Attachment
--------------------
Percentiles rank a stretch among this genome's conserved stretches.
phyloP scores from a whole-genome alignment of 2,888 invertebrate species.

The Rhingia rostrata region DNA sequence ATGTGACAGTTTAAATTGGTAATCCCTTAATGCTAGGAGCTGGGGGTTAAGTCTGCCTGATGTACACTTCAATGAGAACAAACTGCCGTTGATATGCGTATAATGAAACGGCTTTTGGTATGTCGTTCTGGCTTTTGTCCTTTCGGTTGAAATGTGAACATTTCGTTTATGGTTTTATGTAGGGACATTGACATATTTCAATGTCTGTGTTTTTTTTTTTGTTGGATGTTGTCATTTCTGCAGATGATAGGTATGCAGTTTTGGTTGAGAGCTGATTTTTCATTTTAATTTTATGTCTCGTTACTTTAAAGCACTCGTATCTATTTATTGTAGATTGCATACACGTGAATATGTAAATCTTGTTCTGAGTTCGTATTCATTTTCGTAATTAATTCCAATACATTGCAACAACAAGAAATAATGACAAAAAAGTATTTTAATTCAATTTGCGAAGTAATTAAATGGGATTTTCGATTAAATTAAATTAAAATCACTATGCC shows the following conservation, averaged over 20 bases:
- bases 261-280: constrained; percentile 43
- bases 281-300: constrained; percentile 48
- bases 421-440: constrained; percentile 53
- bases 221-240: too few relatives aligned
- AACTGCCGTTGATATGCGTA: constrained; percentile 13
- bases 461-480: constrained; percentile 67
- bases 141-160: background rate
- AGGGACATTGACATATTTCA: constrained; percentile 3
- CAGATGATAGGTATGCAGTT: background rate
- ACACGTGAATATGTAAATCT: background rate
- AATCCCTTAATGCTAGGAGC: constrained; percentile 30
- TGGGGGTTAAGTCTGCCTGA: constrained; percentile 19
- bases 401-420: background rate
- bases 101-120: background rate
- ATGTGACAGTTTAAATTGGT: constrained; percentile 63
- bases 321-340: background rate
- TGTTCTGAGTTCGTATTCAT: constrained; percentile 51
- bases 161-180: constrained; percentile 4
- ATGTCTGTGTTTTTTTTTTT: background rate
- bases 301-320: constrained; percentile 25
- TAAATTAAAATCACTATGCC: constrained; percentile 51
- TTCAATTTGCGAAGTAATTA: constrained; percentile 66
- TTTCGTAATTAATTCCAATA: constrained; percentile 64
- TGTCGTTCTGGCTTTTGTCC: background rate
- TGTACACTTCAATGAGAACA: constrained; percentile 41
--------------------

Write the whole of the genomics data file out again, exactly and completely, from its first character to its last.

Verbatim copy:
Percentiles rank a stretch among this genome's conserved stretches.
phyloP scores from a whole-genome alignment of 2,888 invertebrate species.

The Rhingia rostrata region DNA sequence ATGTGACAGTTTAAATTGGTAATCCCTTAATGCTAGGAGCTGGGGGTTAAGTCTGCCTGATGTACACTTCAATGAGAACAAACTGCCGTTGATATGCGTATAATGAAACGGCTTTTGGTATGTCGTTCTGGCTTTTGTCCTTTCGGTTGAAATGTGAACATTTCGTTTATGGTTTTATGTAGGGACATTGACATATTTCAATGTCTGTGTTTTTTTTTTTGTTGGATGTTGTCATTTCTGCAGATGATAGGTATGCAGTTTTGGTTGAGAGCTGATTTTTCATTTTAATTTTATGTCTCGTTACTTTAAAGCACTCGTATCTATTTATTGTAGATTGCATACACGTGAATATGTAAATCTTGTTCTGAGTTCGTATTCATTTTCGTAATTAATTCCAATACATTGCAACAACAAGAAATAATGACAAAAAAGTATTTTAATTCAATTTGCGAAGTAATTAAATGGGATTTTCGATTAAATTAAATTAAAATCACTATGCC shows the following conservation, averaged over 20 bases:
- bases 261-280: constrained; percentile 43
- bases 281-300: constrained; percentile 48
- bases 421-440: constrained; percentile 53
- bases 221-240: too few relatives aligned
- AACTGCCGTTGATATGCGTA: constrained; percentile 13
- bases 461-480: constrained; percentile 67
- bases 141-160: background rate
- AGGGACATTGACATATTTCA: constrained; percentile 3
- CAGATGATAGGTATGCAGTT: background rate
- ACACGTGAATATGTAAATCT: background rate
- AATCCCTTAATGCTAGGAGC: constrained; percentile 30
- TGGGGGTTAAGTCTGCCTGA: constrained; percentile 19
- bases 401-420: background rate
- bases 101-120: background rate
- ATGTGACAGTTTAAATTGGT: constrained; percentile 63
- bases 321-340: background rate
- TGTTCTGAGTTCGTATTCAT: constrained; percentile 51
- bases 161-180: constrained; percentile 4
- ATGTCTGTGTTTTTTTTTTT: background rate
- bases 301-320: constrained; percentile 25
- TAAATTAAAATCACTATGCC: constrained; percentile 51
- TTCAATTTGCGAAGTAATTA: constrained; percentile 66
- TTTCGTAATTAATTCCAATA: constrained; percentile 64
- TGTCGTTCTGGCTTTTGTCC: background rate
- TGTACACTTCAATGAGAACA: constrained; percentile 41